AP Biology class blog for discussing current research in Biology

Why don’t Naked Mole Rats Feel Pain?

This question is currently being researched because of the mole rats amazing inability to feel pain the way that most animals do. The reason lies in sensory nerves. An ion channel is sensitized when molecules bind themselves to receptors which is TRPV1. Scientists performed a test to see what exactly what makes these animals different than others.

They tested the thermal hyperalgesia of both the common rat and the naked mole rat at TRPV1. What do you think the difference is? From this experiment and by looking at the DNA of other animals as well, they concluded that the switch of 1 to 3 amino acids has a great effect on the naked mole rat. This change causes the receptors to be less sensitive to pain. This unique receptor may be the reason that they are able to survive better than other animals with genetic mutations. Also because they do feel as uncomfortable in the heat compared to others, they are able to live in small tightly packed spaces underground.

This topic is very important because it shows how a small genetic difference can be the basis for a species. It is proven that through evolution, they have a slow metabolic rate and that they do not have anything that is not necessary for their survival, including extra pain receptors. More research is being done on this topic to help us better understand why some animals feel pain and some do not.   

Beauty is Pain: and naked mole rats have neither

The naked mole rat is the ugly duckling of the rodent family. These small rodents can live up to 32 years, are virtually resistant to cancer, and have evolved to become immune to certain types of pain. Beneath its wrinkled, fleshy surface, the naked mole rat is the closest animal we have to an indestructible species.

A new study published October 11 in Cell Reports offers some reasons behind the rodent’s abilities. Minor evolutionary changes to the amino acids in their pain receptors make the naked mole rat highly insensitive to pain after birth.”We think evolution has selected for this tweak just subtly enough so that the pain signaling becomes non-functional, but not strong enough that it becomes a danger for the animal,” says lead author Gary R. Lewin, a professor at the Max-Delbruck Center for Molecular Medicine in Berlin, Germany.

Much of this is due to the environment and behaviors present in the mole rats life. Naked mole rats often live in large colonies, with up to 300 members. The constant digging of tunnels and over crowding should leave the mole rat in great discomfort, and highly prone to a condition called thermal hyperalgesia. Humans have the same condition, which we generally call heat sensitivity. Imagine entering a hot bathtub with a bad sun burn. When this happens, it’s because sensory receptors on your skin have been chemically “sensitized” by inflammation or high temperatures. Once those receptors are sensitized, even the smallest amount of heat will cause sensory nerves to send signals to the  brain that register this as painful. Naked mole rats lack this reaction.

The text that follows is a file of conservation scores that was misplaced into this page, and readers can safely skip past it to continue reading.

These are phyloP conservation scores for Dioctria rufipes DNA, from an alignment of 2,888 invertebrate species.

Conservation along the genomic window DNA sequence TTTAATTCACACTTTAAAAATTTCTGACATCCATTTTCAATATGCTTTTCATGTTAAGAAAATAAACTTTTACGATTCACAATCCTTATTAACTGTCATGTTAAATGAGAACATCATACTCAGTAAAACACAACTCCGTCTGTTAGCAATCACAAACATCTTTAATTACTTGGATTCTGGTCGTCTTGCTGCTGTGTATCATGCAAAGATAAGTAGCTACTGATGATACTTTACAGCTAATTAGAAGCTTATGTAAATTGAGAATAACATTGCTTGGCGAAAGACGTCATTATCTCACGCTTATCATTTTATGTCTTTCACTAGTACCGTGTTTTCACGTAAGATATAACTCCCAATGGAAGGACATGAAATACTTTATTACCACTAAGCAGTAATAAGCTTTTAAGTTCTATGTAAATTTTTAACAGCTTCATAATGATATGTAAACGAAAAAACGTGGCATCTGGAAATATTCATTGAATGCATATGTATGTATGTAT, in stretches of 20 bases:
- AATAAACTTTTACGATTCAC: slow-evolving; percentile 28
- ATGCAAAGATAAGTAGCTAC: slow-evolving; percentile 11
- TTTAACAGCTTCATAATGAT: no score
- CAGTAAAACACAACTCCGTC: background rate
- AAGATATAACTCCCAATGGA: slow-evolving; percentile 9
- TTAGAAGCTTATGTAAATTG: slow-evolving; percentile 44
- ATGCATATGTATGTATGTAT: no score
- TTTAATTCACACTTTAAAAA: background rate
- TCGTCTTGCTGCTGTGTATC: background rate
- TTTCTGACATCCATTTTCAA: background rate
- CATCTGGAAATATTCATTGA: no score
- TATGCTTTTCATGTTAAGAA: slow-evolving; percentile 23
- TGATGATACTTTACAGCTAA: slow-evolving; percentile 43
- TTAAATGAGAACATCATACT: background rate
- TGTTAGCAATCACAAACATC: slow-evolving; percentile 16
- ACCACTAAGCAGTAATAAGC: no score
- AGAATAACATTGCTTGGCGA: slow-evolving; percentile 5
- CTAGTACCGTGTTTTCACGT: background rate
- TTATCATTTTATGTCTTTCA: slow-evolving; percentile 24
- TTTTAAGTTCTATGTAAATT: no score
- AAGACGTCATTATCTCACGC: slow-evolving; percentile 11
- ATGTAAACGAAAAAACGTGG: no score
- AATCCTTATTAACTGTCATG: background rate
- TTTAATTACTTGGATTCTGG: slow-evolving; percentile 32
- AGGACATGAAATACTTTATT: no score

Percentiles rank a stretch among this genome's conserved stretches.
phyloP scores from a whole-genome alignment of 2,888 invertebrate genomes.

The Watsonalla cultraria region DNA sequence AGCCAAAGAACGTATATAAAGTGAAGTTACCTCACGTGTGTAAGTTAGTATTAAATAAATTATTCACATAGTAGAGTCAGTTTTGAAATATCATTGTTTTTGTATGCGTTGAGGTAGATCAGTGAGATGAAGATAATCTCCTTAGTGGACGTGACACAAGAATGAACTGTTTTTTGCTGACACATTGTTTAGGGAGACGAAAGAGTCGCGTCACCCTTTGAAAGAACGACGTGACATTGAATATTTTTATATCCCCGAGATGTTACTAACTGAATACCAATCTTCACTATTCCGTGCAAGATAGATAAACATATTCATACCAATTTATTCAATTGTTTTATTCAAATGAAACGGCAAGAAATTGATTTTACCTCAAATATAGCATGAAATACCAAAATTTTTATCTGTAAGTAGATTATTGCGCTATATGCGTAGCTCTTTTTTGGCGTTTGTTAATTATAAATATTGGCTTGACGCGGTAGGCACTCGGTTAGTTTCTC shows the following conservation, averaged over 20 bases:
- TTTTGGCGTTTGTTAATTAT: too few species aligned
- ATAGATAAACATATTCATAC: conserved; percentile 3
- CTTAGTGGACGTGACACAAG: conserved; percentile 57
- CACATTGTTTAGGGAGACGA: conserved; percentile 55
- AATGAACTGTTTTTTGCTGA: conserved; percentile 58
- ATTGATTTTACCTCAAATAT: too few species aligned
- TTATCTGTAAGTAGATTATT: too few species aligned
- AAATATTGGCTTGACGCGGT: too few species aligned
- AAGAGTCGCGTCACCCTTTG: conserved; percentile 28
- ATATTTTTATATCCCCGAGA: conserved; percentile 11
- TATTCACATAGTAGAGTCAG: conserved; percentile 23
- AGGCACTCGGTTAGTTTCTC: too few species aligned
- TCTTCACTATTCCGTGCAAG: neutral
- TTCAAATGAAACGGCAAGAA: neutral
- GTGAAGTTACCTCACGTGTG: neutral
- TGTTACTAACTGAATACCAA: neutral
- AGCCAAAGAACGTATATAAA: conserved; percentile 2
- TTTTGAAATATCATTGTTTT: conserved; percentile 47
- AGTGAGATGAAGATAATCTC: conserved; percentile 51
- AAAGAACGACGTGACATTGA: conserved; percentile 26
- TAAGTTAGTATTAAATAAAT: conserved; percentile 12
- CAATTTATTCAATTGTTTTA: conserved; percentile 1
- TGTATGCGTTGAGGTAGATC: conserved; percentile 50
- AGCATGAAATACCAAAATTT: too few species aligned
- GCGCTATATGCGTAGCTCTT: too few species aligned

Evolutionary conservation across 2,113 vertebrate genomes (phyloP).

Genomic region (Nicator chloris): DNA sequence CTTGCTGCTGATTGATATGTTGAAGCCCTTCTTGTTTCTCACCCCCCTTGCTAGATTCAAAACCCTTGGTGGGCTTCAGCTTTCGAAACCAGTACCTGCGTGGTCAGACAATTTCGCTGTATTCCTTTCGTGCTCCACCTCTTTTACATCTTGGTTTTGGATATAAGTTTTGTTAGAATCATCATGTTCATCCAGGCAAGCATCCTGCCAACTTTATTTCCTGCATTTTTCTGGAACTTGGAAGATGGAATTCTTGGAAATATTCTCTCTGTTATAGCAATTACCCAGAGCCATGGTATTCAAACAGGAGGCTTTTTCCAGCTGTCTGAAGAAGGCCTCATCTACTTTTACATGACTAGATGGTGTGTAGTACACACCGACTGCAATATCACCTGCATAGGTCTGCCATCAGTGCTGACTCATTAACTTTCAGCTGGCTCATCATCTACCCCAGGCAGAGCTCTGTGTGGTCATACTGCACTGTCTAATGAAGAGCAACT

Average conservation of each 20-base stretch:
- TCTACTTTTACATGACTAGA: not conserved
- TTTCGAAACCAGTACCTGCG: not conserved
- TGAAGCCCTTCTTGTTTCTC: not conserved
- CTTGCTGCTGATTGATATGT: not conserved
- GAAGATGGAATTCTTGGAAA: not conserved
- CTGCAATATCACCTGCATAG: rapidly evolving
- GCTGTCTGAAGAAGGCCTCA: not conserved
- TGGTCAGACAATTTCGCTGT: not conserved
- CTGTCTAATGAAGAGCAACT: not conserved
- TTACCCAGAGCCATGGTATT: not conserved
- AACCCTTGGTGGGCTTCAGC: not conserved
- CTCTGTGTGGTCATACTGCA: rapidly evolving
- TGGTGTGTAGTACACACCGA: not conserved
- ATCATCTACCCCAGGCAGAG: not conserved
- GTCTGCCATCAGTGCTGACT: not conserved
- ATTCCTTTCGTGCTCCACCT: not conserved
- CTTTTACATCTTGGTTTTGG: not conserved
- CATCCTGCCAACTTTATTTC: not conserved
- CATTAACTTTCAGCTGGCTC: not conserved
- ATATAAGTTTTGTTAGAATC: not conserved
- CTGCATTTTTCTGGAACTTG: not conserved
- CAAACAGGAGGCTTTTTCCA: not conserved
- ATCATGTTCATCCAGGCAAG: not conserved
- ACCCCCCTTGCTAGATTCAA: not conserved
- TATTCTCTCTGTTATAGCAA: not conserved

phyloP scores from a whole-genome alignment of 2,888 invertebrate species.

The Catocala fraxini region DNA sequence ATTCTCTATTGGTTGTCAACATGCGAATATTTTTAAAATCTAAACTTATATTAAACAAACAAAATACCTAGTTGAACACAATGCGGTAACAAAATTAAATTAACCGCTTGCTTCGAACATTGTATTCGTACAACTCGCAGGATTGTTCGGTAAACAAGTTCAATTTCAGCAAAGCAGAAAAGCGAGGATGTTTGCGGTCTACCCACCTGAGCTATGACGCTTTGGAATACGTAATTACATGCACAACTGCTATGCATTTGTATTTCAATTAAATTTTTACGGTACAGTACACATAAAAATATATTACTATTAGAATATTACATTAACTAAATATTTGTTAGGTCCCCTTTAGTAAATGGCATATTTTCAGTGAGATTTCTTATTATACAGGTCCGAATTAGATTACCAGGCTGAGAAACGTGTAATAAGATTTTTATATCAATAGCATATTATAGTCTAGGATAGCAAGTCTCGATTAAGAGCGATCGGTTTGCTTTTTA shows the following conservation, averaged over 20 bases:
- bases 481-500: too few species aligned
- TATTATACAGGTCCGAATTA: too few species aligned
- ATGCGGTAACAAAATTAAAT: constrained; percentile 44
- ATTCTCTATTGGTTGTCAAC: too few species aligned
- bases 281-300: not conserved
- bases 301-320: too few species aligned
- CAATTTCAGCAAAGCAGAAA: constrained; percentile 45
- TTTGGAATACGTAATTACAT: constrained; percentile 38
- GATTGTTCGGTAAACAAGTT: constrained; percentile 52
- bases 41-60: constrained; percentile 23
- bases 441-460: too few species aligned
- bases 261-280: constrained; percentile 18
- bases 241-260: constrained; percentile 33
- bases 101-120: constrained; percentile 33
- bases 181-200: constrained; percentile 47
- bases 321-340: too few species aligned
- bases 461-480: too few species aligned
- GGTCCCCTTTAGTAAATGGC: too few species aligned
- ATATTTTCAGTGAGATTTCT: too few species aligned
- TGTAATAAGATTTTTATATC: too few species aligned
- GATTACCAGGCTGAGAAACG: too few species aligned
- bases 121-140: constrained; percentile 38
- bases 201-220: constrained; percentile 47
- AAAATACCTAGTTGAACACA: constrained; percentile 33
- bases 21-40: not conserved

Through a series of calculated and carefully designed experiments, Lewid and his team were able to pin point what differentiates naked mole rats from all other rodents- a change in their TrkA receptor. They discovered a switch of just one to three amino acid changes on one section of the naked mole rat TrkA receptor that make it less sensitive.

“Even though the naked mole rat’s version of the TrkA receptor is almost identical to that of a mouse or a rat, it has a very significant effect on the animal’s ability to feel pain,” says Lewin. The naked mole rat is built for efficiency. It’s an animal built to survive the toughest of conditions. Evolution has shut down everything that is not necessary in the naked mole rat, including nerve receptors.

In my opinion, the naked mole rat is pretty cool. It has learned to evolve in order to survive. Maybe this trait is why the this species of rodent in particular outlives all of its fellow rodents by over 25 years. My one question would be, “Is the ability to not feel pain always an advantage? Or can this sometimes lead an animal into dangerous situations?” Whatever the answer, the naked mole rat is an evolutionary success.



A Brand New Dinosaur? Just When You Thought There Were No More Dinosaurs.


Yep, you read that correctly, a brand new dinosaur(…’s skull) has been found in the Patagonia region of south America. Its amazing that after millions and millions of years new dinosaur fossils are still being discovered which can lead to the recognition of a whole new species of dinosaur. In this case, the dinosaur was part of the pterosaurs group, which is a extinct group of “flying reptiles”. This brand new type of dinosaur was named Brain Ancient; just kidding, its name translates to “brain ancient” its really called “Allkauren Koî”. But why was the dinosaur named this? These two additional websites may help answer that as well as show what the dinosaur might have possibly looked like. The name was probably given to this extinct animal because all that was found of it was an ancient brain(in reality the skull and part of the backbone and vertebrae was found). This find shows just how interesting the world used to be and it still amazes me that we are able to find remains of the beasts that ruled the world before humans.




Here is the fossil of a close relative of this newly found dinosaur (this dinosaur is in the same group, pterosaurs). S.W. Williston’s reconstruction of Ornithostoma ingens, a synonym of P. longiceps